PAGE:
American Samizdat

Wednesday, January 17, 2007. *
Trevor Blake (who has a slight interest in atheism) poses an interesting question:

"What matters much more is why a large number of people with ready access to the fact they are being lied to are not objecting to being lied to. Why do 'the masses,' the 'working class,' 'the people' endure and even prefer being lied to? Why do they prefer the decisiveness of tyrants over the compassion of democracy? Why does religion still exist? This is a question for anyone but particularly for those who claim that 'the people' are the hope of a better world. It sure seems like no amount of deception or oppression leads 'the people' to overthrow their rulers, and that 'the people' aren't the ones I should turn to in my hopes for a better world."

There are a number of books I could recommend that address that question. One book is called "Escape from Freedom" by Erich Fromm, of the so called Frankfort School.

I can't remember what I read in college (and I think high school) but here's a synopsis I found on the Internets that catches the money shots so to speak:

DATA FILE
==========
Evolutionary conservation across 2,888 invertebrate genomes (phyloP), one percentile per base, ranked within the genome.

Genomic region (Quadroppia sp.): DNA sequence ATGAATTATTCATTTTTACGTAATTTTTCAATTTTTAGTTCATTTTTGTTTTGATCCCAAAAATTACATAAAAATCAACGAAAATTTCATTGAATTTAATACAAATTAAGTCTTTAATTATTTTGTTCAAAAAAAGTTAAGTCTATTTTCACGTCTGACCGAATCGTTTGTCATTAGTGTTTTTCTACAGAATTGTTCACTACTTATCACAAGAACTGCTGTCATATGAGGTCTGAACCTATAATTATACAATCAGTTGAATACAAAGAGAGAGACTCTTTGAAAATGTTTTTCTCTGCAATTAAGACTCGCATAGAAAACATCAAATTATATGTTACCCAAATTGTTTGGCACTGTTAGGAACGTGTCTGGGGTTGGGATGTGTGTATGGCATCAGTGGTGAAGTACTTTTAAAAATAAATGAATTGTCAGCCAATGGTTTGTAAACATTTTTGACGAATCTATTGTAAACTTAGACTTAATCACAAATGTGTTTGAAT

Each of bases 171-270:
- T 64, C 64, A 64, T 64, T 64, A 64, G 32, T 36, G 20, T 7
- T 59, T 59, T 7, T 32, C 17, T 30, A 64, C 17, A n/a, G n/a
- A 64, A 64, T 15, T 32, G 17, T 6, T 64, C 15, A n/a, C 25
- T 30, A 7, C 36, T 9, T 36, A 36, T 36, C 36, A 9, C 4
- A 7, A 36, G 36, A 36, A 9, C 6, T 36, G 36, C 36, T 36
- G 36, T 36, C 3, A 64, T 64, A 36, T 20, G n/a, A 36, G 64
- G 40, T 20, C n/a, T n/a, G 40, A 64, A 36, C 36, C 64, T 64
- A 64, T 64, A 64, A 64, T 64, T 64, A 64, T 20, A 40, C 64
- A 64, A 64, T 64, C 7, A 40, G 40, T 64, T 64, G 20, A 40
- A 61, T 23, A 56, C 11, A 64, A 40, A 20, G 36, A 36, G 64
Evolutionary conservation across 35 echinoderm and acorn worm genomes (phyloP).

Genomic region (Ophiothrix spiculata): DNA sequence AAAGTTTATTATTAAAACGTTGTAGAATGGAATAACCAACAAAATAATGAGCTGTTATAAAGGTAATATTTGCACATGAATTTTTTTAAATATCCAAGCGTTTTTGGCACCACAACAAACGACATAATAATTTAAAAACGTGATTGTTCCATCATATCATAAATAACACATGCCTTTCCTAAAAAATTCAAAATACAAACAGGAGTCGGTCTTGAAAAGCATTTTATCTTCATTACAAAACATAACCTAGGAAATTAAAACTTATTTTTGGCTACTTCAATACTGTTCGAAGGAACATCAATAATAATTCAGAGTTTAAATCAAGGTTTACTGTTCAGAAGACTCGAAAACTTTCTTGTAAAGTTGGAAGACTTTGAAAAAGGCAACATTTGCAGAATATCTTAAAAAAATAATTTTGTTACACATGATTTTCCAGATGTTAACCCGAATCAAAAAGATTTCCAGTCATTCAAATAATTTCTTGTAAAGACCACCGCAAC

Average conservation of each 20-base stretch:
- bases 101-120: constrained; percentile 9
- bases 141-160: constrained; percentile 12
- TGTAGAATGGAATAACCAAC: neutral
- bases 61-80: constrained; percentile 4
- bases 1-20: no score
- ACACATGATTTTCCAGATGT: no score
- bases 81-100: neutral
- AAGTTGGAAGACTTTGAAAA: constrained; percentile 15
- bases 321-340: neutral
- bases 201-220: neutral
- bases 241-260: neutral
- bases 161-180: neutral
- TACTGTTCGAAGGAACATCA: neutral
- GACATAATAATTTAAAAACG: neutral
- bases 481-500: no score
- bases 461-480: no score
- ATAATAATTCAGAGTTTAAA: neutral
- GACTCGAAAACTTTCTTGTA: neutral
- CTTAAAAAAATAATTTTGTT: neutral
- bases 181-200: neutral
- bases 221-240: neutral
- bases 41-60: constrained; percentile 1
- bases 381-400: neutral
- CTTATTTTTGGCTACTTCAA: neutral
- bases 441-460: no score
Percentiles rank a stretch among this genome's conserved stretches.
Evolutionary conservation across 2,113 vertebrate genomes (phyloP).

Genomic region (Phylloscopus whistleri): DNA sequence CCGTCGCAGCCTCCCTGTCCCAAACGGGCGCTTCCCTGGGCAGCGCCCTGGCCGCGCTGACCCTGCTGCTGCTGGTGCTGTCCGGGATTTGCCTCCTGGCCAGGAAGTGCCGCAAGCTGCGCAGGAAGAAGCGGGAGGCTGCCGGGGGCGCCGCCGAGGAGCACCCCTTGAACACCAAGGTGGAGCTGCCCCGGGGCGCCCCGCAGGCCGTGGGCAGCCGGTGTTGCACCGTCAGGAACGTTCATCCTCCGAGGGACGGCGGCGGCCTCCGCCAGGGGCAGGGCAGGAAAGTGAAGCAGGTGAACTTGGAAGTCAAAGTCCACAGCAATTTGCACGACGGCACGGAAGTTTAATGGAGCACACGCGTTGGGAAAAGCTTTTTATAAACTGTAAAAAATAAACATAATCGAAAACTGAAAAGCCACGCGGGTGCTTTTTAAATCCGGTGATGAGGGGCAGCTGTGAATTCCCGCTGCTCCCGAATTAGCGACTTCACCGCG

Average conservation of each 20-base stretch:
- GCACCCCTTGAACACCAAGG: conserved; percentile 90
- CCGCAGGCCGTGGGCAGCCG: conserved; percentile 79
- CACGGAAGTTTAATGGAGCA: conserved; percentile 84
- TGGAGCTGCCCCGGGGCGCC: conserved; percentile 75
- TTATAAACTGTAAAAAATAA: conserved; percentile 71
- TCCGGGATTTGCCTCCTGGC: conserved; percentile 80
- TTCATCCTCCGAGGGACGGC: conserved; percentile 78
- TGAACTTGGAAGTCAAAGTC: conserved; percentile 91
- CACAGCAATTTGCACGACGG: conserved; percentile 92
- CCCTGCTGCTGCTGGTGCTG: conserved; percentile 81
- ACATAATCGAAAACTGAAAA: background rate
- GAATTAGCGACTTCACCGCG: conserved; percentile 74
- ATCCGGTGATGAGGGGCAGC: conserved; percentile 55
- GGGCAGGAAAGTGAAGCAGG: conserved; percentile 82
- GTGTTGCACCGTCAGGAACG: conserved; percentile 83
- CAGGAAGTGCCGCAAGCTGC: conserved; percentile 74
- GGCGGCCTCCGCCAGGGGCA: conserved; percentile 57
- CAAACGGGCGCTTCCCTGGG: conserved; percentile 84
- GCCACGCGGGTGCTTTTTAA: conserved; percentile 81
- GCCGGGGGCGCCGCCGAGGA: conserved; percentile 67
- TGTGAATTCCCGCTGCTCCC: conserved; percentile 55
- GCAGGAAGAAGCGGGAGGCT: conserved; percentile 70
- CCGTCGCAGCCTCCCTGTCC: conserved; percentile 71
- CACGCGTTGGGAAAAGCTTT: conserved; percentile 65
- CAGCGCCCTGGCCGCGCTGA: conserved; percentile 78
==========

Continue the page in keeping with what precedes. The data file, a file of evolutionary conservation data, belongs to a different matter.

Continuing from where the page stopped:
His initial book, and likely his most influential work, was called Escape From Freedom, published near the beginning of World War II. In it he described freedom as the greatest problem for most individuals. With freedom, according to Fromm, comes an overwhelming sense of aloneness and an inability to exert individual power. He argued that we use several different techniques to alleviate the anxiety associated with our perception of freedom, including automaton, conformity, authoritarianism, destructiveness, and individuation.

But wait, there's more:

Authoritarianism is a technique that others use to ward off the anxiety. Following an entity outside of the self and perceived greater than the self is the main feature of authoritarianism. As the individual feels alone and powerless, he gains strength from the belief that there is a greater power beyond himself. This entity could be a religious figure, a political leader, or social belief. By giving up power to the powerful, we become the powerful and no longer feel alone. In this sense authoritarianism is two sided or what Fromm describes as sadism/masochism, where we submit to our leader (such as Adolph Hitler) and demand power over our perceived enemies (Jews).

IN other words, people may be hardwired for both fascism and religion. And then there's Eric Hoffer's book on the whole mindset:

Not fun reads I should note.

posted by Philip Shropshire at 9:38 PM
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